The nation's 500 largest banks in 1991 continued their full-scale retreat from the municipal market, reducing net tax-exempt assets by $9.84 billion, or 21%, according to federal banking reports.
The degree of selling was intense. Forty-three institutions sold off more than 90% of municipal holdings, 13 of which completely wiped out their municipal portfolios, the reports say. For banks, tax-exempts are valuable only during profitable times, and 1990 was a rough banking year, bank officials said.
Eight of the top 10 declines involved portfolio reductions of 80% or more, leaving very few bonds for the banks to sell this year.
Norstar Bank of Upstate New York was the largest seller of municipals last year, shrinking its portfolio by $485 million, or 79%, to $129 million from $614 million.
Citibank was the second-largest seller last year, reducing its portfolio by $438 million, or 87%. Glen R. Sergeon, managing director of the municipal finance division of Citicorp Securities Markets Inc., said selling tax-exempts satisfied several bank strategies.
"The company was looking for ways to shrink its assets," Mr. Sergeon said, "and marketable, tax-exempt securities in a low interest-rate environment were not consistent with the protfolio management practices."
Looking head, Citibank could return to the market as an investor, "but right now I don't know where the entry point will be," he said. "I don't see the need for tax-exempt income."
Over the past few years, Citibank's selling has been massive. At the end of 1989, it was the second-ranked holder, with $1.43 billion. The following year it lopped $923 million from its portfolio.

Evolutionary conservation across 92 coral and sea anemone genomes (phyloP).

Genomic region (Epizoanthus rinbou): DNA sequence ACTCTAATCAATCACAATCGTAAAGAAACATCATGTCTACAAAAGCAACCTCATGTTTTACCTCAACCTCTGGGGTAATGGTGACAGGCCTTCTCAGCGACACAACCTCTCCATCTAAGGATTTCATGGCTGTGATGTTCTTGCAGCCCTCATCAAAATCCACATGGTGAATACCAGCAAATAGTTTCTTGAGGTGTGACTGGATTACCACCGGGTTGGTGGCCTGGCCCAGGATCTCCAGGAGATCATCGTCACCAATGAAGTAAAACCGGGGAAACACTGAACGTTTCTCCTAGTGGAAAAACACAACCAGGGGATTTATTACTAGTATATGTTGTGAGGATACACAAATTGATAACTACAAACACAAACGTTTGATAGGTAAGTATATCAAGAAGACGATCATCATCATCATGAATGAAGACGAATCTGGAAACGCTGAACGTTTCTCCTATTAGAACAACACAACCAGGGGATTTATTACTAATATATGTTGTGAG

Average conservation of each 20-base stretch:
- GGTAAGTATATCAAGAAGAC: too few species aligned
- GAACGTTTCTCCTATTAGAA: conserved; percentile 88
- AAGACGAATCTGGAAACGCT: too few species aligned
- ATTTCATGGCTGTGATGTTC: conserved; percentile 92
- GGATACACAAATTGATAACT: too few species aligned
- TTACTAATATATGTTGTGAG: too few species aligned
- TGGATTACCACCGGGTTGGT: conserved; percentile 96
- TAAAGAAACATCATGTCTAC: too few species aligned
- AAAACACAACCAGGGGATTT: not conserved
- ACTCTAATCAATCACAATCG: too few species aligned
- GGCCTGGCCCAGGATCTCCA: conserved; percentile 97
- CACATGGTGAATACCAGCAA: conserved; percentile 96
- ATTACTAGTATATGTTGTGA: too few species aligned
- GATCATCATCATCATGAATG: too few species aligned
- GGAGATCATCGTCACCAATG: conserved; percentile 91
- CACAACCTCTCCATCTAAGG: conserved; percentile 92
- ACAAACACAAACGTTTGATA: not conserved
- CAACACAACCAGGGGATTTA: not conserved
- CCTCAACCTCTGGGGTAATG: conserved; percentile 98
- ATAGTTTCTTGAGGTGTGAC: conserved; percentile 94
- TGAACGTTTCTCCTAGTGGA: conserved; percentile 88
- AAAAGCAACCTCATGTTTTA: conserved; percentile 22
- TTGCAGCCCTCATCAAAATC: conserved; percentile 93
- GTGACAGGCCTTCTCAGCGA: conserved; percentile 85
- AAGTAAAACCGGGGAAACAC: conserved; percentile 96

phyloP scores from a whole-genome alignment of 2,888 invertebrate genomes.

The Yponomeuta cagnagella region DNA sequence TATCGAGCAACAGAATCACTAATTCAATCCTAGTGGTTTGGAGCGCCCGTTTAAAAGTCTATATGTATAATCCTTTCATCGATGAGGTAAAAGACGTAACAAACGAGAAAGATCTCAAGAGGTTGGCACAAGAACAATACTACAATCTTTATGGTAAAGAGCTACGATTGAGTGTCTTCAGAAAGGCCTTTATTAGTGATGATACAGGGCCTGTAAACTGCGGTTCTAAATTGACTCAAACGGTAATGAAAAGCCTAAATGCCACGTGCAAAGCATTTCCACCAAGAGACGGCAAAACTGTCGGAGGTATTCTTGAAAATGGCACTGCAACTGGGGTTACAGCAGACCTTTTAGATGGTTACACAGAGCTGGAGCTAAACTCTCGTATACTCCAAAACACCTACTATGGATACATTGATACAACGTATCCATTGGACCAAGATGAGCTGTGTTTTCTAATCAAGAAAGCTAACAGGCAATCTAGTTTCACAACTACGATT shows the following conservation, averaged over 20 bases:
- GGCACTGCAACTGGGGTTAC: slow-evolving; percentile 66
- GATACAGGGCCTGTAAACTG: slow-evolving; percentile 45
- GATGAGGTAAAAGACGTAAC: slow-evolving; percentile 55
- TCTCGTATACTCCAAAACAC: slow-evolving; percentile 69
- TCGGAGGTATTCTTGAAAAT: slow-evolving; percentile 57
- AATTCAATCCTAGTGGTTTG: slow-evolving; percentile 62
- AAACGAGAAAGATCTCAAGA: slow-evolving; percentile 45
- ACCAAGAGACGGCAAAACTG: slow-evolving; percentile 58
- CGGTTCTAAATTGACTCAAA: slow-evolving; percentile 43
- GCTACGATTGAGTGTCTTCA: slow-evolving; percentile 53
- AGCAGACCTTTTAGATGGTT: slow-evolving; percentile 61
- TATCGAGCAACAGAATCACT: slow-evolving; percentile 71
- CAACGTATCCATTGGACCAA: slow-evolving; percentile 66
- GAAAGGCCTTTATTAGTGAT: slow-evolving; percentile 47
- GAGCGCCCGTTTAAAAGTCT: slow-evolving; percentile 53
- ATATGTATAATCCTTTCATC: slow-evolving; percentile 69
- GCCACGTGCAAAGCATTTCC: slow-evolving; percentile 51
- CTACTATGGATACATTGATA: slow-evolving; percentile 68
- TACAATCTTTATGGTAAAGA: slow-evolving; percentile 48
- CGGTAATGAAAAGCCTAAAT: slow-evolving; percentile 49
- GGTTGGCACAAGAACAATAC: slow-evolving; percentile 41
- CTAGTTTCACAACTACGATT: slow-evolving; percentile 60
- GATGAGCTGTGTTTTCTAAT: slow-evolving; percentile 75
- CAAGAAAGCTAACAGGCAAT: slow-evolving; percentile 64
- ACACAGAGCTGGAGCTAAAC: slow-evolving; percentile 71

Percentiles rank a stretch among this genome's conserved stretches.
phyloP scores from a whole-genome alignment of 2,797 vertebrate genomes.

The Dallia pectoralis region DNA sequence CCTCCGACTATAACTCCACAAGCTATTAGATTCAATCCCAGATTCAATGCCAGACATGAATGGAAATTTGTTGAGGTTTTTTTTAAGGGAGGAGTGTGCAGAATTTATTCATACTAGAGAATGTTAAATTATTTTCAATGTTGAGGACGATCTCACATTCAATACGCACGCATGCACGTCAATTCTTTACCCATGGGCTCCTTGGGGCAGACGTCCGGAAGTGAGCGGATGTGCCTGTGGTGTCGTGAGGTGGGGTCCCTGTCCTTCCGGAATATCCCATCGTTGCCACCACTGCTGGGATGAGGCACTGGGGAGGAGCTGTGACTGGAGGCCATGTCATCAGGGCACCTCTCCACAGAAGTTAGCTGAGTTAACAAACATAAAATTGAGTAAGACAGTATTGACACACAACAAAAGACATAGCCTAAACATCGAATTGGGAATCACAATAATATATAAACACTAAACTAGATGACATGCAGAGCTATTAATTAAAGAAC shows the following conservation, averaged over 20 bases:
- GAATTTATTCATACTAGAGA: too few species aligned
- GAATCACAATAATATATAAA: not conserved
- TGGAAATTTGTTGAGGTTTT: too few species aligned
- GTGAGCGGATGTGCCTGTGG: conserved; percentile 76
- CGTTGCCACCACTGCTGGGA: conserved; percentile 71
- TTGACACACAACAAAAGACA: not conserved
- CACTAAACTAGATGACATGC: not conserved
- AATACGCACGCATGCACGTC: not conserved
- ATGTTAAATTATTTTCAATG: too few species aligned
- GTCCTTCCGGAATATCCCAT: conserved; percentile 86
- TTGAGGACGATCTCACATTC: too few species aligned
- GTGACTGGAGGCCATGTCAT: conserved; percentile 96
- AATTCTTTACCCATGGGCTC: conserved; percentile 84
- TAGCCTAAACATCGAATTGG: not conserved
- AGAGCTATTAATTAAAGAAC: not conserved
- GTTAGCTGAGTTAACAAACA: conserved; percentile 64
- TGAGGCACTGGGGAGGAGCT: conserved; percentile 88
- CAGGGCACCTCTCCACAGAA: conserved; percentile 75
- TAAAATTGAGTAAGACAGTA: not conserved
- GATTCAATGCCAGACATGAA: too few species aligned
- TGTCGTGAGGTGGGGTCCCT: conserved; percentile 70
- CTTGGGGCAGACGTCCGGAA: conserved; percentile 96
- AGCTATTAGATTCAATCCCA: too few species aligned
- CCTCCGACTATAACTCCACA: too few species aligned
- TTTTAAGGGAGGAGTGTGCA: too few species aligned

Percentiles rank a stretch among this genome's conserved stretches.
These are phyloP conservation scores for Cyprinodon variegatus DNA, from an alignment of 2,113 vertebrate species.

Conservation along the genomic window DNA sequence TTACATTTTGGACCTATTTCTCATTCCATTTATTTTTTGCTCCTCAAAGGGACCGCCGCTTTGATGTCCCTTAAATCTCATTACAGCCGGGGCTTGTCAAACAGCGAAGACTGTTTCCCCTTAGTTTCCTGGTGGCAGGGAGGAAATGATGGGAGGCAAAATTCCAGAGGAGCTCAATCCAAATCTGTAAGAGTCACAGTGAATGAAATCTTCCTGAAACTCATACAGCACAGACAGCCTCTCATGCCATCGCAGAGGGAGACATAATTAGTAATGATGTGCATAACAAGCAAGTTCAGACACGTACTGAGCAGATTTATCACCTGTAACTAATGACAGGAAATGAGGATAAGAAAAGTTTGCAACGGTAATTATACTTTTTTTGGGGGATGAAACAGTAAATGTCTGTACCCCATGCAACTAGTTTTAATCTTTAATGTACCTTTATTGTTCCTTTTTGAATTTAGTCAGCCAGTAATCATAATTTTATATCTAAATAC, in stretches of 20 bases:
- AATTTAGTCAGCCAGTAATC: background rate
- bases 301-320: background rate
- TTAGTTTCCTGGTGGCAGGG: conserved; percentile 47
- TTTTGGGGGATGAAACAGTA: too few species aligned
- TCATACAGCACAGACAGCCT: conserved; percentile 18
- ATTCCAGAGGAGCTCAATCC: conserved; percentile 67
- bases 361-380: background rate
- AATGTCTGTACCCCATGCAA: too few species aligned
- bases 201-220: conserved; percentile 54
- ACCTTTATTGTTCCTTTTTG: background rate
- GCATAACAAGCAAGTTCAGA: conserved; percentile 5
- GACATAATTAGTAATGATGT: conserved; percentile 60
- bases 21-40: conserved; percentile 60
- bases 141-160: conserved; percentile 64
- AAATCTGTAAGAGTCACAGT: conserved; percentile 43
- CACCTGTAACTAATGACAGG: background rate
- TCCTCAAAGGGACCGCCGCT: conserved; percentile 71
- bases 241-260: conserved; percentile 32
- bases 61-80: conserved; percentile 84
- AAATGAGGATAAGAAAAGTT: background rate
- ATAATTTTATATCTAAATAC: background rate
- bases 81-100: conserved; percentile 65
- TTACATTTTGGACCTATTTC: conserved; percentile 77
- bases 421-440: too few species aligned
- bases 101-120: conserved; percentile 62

Valley National Bank in Phoenix had the third largest decline in holdings last year, selling of 92% of its $446 million portfolio. The bank fell in the rankings to 236th place from 16th at the end of 1990.
The banking industry's reductions suggest the phenomenon is nationwide, with smaller institutions in Arizona, California, New York, Maryland, Oregon, and South Carolina dumping bonds. And the regional banks were joined by larger firms, such as Mellon Bank and National Westminster Bank USA.
Banks' flight from municipals is a direct result of the Tax Reform Act of 1986, which made the after-tax treatment of tax-exempt income far less attractive.
The only remaining market of interest to banks consists of "bank-qualified" bonds, those bonds sold by municipalities coming to market with no more than $10 million of debt per calendar year. These bonds appeal to local banks with after-tax profits to offset.
At Citibank, brokering bank-qualified bonds has become a profitable sideline, Mr. Sergeon said.
"We are a pretty active part in the bank-qualified market as a market-maker and as a wholesale participant, a buyer and seller," he said. "It's a peripheral market, but it tends to have a steadiness that we like, and it tends to have more reasonable spreads. There is a need for a wholesale specialist."